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Home » Rich Lesser, CEO Whisperer, on His Toughest Moments

Rich Lesser, CEO Whisperer, on His Toughest Moments

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Rich Lesser

made a career advising CEOs. His own job as chief executive of Boston Consulting Group showed him the job’s complications up close.

In his nine years leading BCG, Mr. Lesser, 59 years old, oversaw its transformation. The firm more than doubled in size to 22,000 employees and tripled its revenue by expanding in areas such as digital analytics. Along the way, he and other CEOs found themselves repeatedly thrust into highly charged political debates—from immigration to voting access—once considered outside the realm of business.

“The role has broadened so much over my tenure,” Mr. Lesser says. “The CEOs I talk to, these issues are so much more on their minds than they were on the minds of CEOs even five years ago.”

Pressure came from all sides. Within BCG, some partners pressed Mr. Lesser to urgently address climate change. Though he says that he personally saw the issue as important, the firm had not made it a priority. “These were partners who were angry at me because they didn’t think I was taking it seriously enough,” he says.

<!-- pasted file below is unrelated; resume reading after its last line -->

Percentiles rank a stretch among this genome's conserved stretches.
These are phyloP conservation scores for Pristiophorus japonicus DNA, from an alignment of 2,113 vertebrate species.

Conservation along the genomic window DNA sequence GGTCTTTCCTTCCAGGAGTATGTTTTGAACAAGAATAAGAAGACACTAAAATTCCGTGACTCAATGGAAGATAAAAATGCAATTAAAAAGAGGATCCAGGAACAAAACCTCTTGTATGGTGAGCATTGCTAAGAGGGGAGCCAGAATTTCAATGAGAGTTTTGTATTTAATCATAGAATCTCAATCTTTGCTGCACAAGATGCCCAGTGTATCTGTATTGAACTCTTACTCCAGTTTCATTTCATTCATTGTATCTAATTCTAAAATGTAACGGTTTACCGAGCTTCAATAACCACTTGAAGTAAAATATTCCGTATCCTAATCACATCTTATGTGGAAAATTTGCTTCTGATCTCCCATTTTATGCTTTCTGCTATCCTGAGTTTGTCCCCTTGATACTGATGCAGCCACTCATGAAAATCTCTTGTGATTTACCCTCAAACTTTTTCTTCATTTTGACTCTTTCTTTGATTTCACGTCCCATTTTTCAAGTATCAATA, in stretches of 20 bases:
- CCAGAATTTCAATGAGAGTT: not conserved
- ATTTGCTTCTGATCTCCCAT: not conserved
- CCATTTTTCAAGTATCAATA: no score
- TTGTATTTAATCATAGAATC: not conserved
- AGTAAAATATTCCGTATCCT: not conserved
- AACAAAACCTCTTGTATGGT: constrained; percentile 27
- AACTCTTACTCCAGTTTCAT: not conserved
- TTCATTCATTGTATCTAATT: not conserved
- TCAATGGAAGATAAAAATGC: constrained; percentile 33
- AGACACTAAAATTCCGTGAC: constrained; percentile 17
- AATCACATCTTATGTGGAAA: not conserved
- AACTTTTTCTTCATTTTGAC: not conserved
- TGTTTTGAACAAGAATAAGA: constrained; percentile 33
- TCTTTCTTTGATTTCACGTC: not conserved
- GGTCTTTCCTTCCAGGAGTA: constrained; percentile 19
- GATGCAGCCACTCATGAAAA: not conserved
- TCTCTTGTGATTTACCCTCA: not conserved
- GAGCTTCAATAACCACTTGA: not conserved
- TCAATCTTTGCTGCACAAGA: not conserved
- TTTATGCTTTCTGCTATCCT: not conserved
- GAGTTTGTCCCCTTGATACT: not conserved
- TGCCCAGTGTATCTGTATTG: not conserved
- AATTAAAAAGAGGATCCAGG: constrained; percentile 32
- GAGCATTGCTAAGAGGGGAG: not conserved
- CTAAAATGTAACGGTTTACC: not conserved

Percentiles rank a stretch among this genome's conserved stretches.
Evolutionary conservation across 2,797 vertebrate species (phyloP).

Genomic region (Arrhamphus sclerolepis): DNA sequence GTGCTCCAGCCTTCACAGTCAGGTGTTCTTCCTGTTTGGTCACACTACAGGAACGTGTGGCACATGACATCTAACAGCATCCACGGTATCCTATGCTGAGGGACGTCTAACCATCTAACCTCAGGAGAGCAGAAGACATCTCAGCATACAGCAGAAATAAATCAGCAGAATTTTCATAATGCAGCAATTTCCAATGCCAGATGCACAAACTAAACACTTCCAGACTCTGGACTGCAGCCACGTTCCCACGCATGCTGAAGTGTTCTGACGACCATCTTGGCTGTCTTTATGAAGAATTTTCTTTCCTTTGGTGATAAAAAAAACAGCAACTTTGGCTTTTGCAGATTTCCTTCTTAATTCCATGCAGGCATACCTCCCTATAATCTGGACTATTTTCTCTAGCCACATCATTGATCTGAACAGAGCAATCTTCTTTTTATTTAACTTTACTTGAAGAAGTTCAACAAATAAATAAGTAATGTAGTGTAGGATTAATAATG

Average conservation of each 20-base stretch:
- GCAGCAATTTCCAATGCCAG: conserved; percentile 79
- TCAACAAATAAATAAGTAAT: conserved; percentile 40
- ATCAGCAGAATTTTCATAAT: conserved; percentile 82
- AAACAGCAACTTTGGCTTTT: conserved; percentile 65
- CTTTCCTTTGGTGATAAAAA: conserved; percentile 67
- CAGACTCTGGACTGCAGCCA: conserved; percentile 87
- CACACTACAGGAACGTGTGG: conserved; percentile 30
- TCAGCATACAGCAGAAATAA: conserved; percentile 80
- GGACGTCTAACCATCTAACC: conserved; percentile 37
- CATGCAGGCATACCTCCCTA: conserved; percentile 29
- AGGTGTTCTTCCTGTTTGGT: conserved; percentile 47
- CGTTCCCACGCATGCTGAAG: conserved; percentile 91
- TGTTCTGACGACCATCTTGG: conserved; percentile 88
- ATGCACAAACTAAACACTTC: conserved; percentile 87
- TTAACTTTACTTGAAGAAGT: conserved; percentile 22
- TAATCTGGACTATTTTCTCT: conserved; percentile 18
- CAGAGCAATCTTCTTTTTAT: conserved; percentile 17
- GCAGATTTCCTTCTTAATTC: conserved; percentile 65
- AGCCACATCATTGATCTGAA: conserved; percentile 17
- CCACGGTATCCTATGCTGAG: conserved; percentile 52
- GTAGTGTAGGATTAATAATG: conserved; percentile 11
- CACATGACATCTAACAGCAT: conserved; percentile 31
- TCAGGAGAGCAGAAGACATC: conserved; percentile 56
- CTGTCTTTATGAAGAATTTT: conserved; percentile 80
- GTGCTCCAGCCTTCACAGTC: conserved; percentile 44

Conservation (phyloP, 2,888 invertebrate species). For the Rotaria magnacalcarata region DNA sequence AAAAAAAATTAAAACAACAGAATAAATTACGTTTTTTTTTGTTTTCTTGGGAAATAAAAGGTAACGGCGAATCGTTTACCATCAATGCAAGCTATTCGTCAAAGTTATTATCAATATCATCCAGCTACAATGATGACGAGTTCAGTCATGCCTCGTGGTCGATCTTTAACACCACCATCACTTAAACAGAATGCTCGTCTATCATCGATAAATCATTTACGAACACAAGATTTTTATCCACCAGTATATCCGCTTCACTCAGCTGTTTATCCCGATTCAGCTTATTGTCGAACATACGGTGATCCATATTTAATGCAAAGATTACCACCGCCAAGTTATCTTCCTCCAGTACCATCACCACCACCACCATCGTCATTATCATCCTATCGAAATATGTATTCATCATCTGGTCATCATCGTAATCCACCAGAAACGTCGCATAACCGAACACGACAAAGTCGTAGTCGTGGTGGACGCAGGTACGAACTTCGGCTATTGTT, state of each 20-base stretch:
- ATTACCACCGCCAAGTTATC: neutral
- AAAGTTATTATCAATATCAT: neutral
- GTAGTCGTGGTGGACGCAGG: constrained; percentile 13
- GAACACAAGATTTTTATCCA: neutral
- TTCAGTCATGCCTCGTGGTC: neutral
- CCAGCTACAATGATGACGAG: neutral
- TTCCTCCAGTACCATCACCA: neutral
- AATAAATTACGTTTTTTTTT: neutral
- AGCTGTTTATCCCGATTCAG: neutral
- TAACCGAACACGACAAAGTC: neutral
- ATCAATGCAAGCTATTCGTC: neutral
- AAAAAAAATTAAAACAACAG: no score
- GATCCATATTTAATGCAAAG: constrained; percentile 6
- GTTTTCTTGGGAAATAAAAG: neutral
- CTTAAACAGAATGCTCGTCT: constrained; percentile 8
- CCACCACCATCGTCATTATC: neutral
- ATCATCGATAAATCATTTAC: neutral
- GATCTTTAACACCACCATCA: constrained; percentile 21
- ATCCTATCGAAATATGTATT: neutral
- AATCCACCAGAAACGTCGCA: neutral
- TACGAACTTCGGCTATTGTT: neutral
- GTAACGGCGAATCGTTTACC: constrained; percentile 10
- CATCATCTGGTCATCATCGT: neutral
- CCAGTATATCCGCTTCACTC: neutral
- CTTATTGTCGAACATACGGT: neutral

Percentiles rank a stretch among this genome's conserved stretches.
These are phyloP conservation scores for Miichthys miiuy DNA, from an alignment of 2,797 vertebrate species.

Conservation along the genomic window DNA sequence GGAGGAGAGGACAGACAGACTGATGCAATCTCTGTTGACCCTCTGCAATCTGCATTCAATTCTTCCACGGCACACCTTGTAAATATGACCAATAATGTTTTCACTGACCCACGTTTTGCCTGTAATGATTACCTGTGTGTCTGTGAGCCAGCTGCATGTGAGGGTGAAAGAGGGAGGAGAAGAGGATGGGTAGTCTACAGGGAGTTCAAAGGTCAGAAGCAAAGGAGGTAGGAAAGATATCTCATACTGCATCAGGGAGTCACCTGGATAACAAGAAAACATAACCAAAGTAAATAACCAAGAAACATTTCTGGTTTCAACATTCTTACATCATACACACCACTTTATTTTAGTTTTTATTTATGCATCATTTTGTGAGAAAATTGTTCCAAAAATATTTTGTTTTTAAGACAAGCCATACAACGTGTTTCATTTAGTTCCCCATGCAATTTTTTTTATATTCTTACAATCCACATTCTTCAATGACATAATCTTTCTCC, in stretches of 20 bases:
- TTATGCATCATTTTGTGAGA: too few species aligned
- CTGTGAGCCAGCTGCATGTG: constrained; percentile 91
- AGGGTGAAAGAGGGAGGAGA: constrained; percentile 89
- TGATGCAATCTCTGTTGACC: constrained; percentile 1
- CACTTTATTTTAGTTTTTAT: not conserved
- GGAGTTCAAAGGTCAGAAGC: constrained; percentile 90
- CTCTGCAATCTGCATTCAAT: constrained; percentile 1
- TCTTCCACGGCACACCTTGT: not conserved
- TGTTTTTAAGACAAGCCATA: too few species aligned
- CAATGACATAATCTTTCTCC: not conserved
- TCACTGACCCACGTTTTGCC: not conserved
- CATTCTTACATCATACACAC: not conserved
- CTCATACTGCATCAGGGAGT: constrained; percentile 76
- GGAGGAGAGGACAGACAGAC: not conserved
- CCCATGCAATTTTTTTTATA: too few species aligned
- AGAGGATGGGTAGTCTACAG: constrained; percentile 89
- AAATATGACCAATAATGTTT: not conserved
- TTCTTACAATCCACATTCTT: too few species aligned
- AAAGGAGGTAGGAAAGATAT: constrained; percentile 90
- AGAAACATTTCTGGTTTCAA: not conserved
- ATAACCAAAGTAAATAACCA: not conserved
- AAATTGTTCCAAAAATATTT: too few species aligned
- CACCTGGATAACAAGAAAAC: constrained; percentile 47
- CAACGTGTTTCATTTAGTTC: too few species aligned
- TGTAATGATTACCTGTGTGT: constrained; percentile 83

The challenge led to change: BCG committed to reducing greenhouse-gas emissions by cutting full-time employees’ travel by 30% by 2025, and has pledged to cut its net carbon dioxide emissions to zero by 2030. The firm now works with corporate clients on how to reduce emissions inside their companies and from their supply chains.

Trained as a chemical engineer, Mr. Lesser planned a career working on synthetic fuels that would be more environmentally friendly than fossil fuels. But after oil prices collapsed in the early 1980s and energy jobs dried up, he took a position as a process-development engineer with

Procter & Gamble Co.

, working in soap-manufacturing plants in Cincinnati and elsewhere. In a preview of his later consulting work, he says he was happiest while wandering P&G’s halls, asking people about their problems.

After business school, Mr. Lesser joined BCG in 1988, rising to CEO in 2013. He will step down from the role this fall and be succeeded by longtime BCG executive

Christoph Schweizer

on Oct. 1. Mr. Lesser will stay on to become the firm’s global chair.

Mr. Lesser spoke with The Wall Street Journal about difficult strategy decisions, what he learned about the “CEO bubble,” and the advice he now gives to ambitious consultants hoping to move up.

Questions and answers have been edited for length and clarity.

WSJ: As CEO, with so many issues and people competing for your attention, how do you decide where to prioritize?